Case 2: Olaparib in BRCA-Mutated Ovarian Cancer


Robert L. Coleman, MD:So you mentioned olaparib. Maybe you can just, for the audience, kind of run through the data that support that indication?

Shannon N. Westin, MD:Yeah, absolutely. So the indication was based on the SOLO-1 data, which was a randomized controlled trial, a large study, in which they got people to a response—the majority of the patients had a complete response, and a proportion had a partial response after 6 cycles—and then, within an 8-week time frame, randomized them to either olaparib or placebo. And of course this population was allBRCAmutant, which is important.

The majority of theBRCAmutations were germline, although there was a proportion that had somatic mutations. And so they were treated for just 2 years, and that’s an important point. They stopped treatment at 2 years, and when they presented the data last year at ESMO [European Society for Medical Oncology Congress] and then with the subsequent paper, they demonstrated a clear progression-free survival benefit and a hazard ratio of 0.3. And importantly, this 3-year progression-free survival was 60%, compared with 27% in the population that got placebo. So it does seem that you’re maintaining kind of the slope of the curve or the shape of the curve beyond when they stopped the maintenance therapy at 2 years, which is really exciting.

Robert L. Coleman, MD:Yeah, it’s pretty impressive.

David O’Malley, MD:And it’s interesting that we don’t have that drop-off like we see in the bevacizumab trials, in which you have that significant change in progression-free survival after stopping therapy. It’s really maintained in a nice linear tail.

Susana M. Campos, MD, MPH:Here’s a question for you, because this comes up often. What if this patient came to you a year and a half ago, and this data had not emerged, right? A patient comes to you. You’re 6 months out from finishing chemotherapy. She has aBRCA1mutation. You have SOLO-1 data. You have the approval. Would you start her at that point in time? How much of a gap goes by before you say yes or no?

Robert L. Coleman, MD:I love this question.

Susana M. Campos, MD, MPH:I know, it comes up all the time.

Robert L. Coleman, MD:Love this question.

Susana M. Campos, MD, MPH:We struggle with this.

Robert L. Coleman, MD:I’ll give you my opinion, but let me ask you this first.

Shannon N. Westin, MD:I haven’t. What we don’t know is, do they get a similar amount of benefit later on down the line? It will be interesting to see when the overall survival reads out, because eventually these patients are going to get a PARP [poly (ADP ribose) polymerase inhibitor], at some point. And so the question is, do you get the most bang for your buck up front? I think my gut feeling is maybe you do, but if you’ve got somebody who’s already out 6, 9 months…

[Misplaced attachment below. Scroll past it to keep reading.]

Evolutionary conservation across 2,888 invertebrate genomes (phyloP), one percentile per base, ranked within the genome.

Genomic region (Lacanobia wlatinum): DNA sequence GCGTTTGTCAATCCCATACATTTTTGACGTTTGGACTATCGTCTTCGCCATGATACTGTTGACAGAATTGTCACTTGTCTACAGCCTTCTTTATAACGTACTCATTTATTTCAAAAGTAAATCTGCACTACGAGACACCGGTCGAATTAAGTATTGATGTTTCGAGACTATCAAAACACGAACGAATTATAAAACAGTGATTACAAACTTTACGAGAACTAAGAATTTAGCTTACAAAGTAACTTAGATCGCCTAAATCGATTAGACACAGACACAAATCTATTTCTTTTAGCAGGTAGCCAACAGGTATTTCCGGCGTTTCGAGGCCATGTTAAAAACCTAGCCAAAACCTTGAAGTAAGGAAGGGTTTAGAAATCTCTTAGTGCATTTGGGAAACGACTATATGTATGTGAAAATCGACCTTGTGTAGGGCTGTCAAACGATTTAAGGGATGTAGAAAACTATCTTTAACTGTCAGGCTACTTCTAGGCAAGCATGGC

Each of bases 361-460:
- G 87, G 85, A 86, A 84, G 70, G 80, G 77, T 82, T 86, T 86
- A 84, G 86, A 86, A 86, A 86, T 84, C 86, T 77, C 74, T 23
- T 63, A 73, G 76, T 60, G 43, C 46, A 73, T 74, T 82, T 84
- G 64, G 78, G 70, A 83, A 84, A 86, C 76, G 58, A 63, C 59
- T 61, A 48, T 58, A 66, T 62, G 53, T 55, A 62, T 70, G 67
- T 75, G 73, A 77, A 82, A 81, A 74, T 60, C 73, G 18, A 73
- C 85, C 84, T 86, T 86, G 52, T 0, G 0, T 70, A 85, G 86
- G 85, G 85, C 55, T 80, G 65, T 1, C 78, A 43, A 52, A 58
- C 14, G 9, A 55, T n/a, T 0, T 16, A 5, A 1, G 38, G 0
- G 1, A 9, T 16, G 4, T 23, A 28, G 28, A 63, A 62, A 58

Susana M. Campos, MD, MPH:That’s exactly what we’ve done.

Shannon N. Westin, MD:That kind of an image has already been done.

David O’Malley, MD:Well, I think there are a couple of points, 1 of which is: We thought these patients did so well. I would also not start this patient if she came in 18 months later. But we thought these patients did so well. Twenty percent of these patients will be platinum-resistant from the SOLO-1 data. About 10% to 20% are disease-free at 5 years.

Robert L. Coleman, MD:So here are my thoughts on this. I’ve been toying around with this idea in my mind, so I’ve got to put it onto paper. If you look at the curves carefully, 1 of the things you notice is that at about a year out, they start to parallel each other. What that tells me is that in this patient population ofBRCApatients, you know the patients who are left with disease at the end of chemotherapy, whether it’s the second look or not, are essentially looking for something to be treated with in maintenance.

If you think about using a PARP inhibitor in patients with known disease at the completion of therapy, you’re getting a treatment effect. And then when we talk about the next case, which is about a patient with recurrent disease, we know that there is a treatment effect. I think what you’re seeing is that early on there is this treatment effect that is maintained. But you start to lose the ability, or the proportion of patients who are going to ultimately respond. You’ve weeded them out, and essentially everybody then is basically on a natural kind of disease-progress curve. And so, I would say that if you actually look at the slope between these 2 curves, they start to flatten out and be more like each other, probably somewhere between 6 or 9 to 12 months.

David O’Malley, MD:It’s a really interesting thought. We do know that if these patients’ CA 125 [cancer antigen 125] levels start to go up, we’re going to be quick to look to see if there is a PARP option after or before a platinum doublet.

Transcript edited for clarity.

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